Chris Gaston, founder and CEO of Family First Sports Firm (FFS) is aiming to become a force in the basketball industry. Prior to becoming a NBA agent, Gaston found success in the industry by way of player development. He worked with many of the top players in the NBA, and both the college and high school levels. In less than two years as an agent, he has negotiated the largest contract in Sacramento Kings franchise history (5 years/$163 million) for De’Aaron Fox, secured a $4 million contract for Damyean Dotson in the toughest free-agent market in NBA history, and garnered Eric Moreland a deal in China that can reach near seven figures with incentives.
Gaston has also curated pre-draft training and workouts for a number of first and second-round NBA Draft picks, along with a few free agents. In addition to player development and training, Gaston founded the Houston Preps AAU Team, was the Director of Youth Basketball for The National Basketball Academy-Houston (TNBA), and was a marketing associate for the Houston Rockets. As he grows Family First Sports Firm his focus will be on empowerment, economic growth, and black excellence.
We recently had the opportunity to interview Gaston and discuss his future plans for FFS as well as his experience in the industry. Check it out below:
SAB: What interested you to transition from training to representing professional athletes?
Gaston: I never liked using the word, “trainer”; a trainer only works with an athlete about two hours a day. That means there are twenty-two hours left to help out an athlete. I helped athletes pick an agent, I helped with crisis management, family issues, etc. I was always more than just a trainer. I wanted an athlete to know they had a total 360º deal with me.
SAB: Do you handle legal issues, other than contract negotiation?
Gaston: I have a full legal team, but I handle all contract negotiations and marketing deals. I also have a marketing team, but I oversee all the endorsement and marketing opportunities.
SAB: Your client, De’Aaron Fox, just received the largest deal in Sacramento Kings history. How has this affected your personal brand in acquiring new talent?
Gaston: It just solidified me in critics’ eyes that I can get this done at the highest of highest levels. It showed I’m not some newbie or some guy who doesn’t know what he’s doing. It showed if you come to FFS, you can get everything you would get at a big agency.
SAB: What differentiates FFS from your typical big agencies, such as CAA and Excel SM?
Gaston: The first reason companies like dealing with us is because they can get in contact with us. At big sports firms, there are email chains with over twenty people on them, and it becomes confusing. At FFS, you’re going to get individualized attention; you’re not just going to be a number on the board. Family First is simply Family First.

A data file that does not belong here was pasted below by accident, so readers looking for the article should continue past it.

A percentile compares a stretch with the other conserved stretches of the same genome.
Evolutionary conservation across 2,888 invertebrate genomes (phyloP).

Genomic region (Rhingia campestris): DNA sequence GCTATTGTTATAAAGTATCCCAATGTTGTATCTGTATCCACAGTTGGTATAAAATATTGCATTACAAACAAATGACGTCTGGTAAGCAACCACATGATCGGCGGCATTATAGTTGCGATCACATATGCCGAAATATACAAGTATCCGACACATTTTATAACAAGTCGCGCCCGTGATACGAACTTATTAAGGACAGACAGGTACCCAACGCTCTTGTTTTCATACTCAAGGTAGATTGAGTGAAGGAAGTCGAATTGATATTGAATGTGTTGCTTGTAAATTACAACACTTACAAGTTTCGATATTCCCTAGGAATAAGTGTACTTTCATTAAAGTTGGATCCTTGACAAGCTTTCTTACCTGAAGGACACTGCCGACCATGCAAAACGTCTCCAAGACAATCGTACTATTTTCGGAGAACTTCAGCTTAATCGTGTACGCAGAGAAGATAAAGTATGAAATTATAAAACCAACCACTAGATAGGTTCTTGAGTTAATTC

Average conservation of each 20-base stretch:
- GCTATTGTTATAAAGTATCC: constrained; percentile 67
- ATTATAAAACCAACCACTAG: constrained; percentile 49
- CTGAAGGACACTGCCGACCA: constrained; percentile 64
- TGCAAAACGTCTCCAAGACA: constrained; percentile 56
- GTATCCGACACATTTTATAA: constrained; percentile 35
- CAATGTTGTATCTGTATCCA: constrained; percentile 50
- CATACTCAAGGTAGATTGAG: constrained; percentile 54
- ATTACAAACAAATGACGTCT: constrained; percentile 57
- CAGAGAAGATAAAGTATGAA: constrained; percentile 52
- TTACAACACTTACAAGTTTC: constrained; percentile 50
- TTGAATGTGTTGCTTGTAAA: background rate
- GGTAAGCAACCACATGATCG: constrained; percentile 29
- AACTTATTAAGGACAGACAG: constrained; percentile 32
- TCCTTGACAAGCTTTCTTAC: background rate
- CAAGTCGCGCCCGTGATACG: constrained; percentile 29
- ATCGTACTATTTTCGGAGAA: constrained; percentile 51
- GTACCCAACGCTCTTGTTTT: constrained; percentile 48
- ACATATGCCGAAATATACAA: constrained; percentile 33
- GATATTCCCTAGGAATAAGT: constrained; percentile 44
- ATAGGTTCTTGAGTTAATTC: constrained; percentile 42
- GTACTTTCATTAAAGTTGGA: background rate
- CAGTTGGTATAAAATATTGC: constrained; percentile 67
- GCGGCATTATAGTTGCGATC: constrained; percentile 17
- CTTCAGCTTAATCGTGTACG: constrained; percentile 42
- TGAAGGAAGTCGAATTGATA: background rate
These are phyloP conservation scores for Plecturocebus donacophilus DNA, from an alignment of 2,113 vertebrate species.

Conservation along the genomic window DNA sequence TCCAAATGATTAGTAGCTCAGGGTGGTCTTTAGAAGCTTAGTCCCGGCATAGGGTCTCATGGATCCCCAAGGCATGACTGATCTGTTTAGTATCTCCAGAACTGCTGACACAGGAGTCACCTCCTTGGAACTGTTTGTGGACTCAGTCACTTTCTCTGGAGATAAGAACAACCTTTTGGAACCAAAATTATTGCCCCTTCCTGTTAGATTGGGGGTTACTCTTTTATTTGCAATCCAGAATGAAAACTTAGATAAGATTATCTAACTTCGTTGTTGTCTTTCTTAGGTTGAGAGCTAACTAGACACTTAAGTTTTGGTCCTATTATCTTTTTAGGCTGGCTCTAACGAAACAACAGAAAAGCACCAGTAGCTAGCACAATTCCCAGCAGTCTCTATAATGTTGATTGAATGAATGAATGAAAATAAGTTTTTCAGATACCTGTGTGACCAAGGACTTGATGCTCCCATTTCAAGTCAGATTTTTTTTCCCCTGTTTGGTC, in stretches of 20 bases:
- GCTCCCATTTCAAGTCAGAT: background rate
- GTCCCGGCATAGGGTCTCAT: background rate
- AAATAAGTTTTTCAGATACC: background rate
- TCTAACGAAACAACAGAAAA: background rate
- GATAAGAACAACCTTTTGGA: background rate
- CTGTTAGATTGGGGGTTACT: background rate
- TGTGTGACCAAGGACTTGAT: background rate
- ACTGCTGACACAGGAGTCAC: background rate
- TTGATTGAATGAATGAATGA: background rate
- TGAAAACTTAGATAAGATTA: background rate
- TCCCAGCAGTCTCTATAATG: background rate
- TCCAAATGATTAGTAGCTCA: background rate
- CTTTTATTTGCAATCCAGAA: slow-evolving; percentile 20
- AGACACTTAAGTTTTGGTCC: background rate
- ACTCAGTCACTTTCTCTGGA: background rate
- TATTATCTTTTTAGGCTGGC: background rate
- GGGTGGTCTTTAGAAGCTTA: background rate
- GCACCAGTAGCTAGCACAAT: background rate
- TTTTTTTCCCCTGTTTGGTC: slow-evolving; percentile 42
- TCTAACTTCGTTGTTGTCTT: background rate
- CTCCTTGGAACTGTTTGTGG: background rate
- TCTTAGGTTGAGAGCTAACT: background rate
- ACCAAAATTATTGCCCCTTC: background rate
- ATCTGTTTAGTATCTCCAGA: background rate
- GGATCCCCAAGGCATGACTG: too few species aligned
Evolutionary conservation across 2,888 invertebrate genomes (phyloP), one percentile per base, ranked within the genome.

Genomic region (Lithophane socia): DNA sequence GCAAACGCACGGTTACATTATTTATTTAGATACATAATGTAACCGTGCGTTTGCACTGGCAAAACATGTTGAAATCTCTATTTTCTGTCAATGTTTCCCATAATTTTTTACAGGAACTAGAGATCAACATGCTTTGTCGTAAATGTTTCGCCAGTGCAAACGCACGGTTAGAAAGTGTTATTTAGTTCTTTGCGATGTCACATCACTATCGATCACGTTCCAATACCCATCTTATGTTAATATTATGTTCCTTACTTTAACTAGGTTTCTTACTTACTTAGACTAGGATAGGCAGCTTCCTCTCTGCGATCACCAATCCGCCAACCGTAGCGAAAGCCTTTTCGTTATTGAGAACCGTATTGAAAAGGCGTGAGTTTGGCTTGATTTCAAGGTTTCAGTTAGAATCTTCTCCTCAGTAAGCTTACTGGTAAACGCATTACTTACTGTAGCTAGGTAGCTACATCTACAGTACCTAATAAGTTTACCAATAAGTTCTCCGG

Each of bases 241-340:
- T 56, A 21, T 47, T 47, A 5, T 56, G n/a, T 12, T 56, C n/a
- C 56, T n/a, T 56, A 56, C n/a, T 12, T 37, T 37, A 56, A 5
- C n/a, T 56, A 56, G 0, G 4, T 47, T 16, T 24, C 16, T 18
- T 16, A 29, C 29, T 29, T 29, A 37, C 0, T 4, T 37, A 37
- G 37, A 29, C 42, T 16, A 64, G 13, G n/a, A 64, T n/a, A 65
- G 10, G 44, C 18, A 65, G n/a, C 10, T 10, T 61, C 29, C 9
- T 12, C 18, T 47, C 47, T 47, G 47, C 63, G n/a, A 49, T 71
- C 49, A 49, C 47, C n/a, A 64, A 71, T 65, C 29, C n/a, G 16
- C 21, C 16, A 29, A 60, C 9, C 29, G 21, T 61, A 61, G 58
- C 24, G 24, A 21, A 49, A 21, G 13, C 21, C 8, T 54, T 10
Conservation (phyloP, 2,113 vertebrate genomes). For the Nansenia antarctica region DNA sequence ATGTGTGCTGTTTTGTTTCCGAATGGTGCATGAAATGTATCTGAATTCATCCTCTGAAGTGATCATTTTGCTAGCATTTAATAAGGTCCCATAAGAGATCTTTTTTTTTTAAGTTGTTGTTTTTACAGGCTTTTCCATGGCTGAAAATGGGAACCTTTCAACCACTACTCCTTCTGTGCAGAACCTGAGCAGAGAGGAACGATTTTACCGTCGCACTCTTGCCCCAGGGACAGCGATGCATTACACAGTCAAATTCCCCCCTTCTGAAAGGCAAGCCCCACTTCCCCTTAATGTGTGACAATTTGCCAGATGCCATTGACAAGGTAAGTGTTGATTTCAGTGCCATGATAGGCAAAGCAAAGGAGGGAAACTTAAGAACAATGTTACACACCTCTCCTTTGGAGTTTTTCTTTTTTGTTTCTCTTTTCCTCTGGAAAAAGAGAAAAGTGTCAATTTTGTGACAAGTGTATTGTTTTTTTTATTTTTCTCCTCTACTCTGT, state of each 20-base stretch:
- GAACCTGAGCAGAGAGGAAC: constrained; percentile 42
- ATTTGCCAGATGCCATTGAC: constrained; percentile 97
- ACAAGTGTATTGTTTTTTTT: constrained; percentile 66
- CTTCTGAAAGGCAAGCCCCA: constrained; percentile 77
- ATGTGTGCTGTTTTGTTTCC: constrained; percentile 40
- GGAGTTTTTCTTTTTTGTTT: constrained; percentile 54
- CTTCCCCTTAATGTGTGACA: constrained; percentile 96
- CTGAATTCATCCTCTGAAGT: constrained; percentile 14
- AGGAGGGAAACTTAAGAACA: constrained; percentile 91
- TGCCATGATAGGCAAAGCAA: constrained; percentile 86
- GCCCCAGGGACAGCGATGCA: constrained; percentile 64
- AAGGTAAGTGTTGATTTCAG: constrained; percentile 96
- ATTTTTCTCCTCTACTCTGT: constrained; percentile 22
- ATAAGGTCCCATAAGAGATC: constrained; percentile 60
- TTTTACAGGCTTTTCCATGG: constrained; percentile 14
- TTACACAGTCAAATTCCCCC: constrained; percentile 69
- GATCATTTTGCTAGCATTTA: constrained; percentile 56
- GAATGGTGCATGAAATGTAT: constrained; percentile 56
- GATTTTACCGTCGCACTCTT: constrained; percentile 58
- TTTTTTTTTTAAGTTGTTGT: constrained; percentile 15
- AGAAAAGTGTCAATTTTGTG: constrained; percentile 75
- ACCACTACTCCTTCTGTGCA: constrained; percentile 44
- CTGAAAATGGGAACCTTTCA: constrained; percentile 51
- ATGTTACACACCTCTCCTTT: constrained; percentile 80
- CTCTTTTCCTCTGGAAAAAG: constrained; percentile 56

SAB: Are there any Covid-19 challenges you have experienced so far with your negotiations/business model?
Gaston: We think on the fly here: the first thing we did was change everything to a virtual platform. All meetings and proposals were done online. We had to get creative with these during this time to show we can be better.
SAB: Do you believe your original status as an athletic trainer gave you a competitive advantage when signing some of your athletes?
Gaston: 100%. A lot of agents tried to use it against me by saying, “Oh, I’m just a trainer.” What person is more qualified than one who has played the game and knows the ins and outs? A majority of these agents never played a basketball game in their life. I’m looking at a player’s perspective and I can grasp a better understanding of their needs.
SAB: One of your core values is emphasizing black excellence, what specific initiatives are you and your athletes taking to carry out this commitment?
Gaston: We were big on exercising the right to vote. We were also very avid about speaking out against social injustice and promoting the movement. We participated in marches in Sacramento and Houston. My wife has a foundation, Big Sister, Little Sister, which looks to support HBCUs. Lastly, we like to hire minorities and give them a chance in an industry that was once shut off from them.
SAB: How was Houston, TX, as a basketball hub starting up?
Gaston: It is a great area: Houston was a hot bed with a string of athletes coming out of here, such as Kelly Oubre Jr. and Justise Winslow. It’s a nice area with emerging talent in the south.
SAB: Do you emphasize to your athletes to work with local communities?
Gaston: Absolutely. We remind them to go back to their roots and help out in their communities. One of our athletes [Damyean Dotson] went to the same high school (Yates) as George Floyd and participated in peaceful marches in his honor and put on a number of free camps for his local Houston communities.
SAB: What do you see as the ceiling for African Americans entering the sports agency?
Gaston: As Beyoncé’s daughter, Blue Ivy, says it in a song, “there are no ceilings.”
Gaston is a rising star in the industry who is eager to elevate his game to the highest level.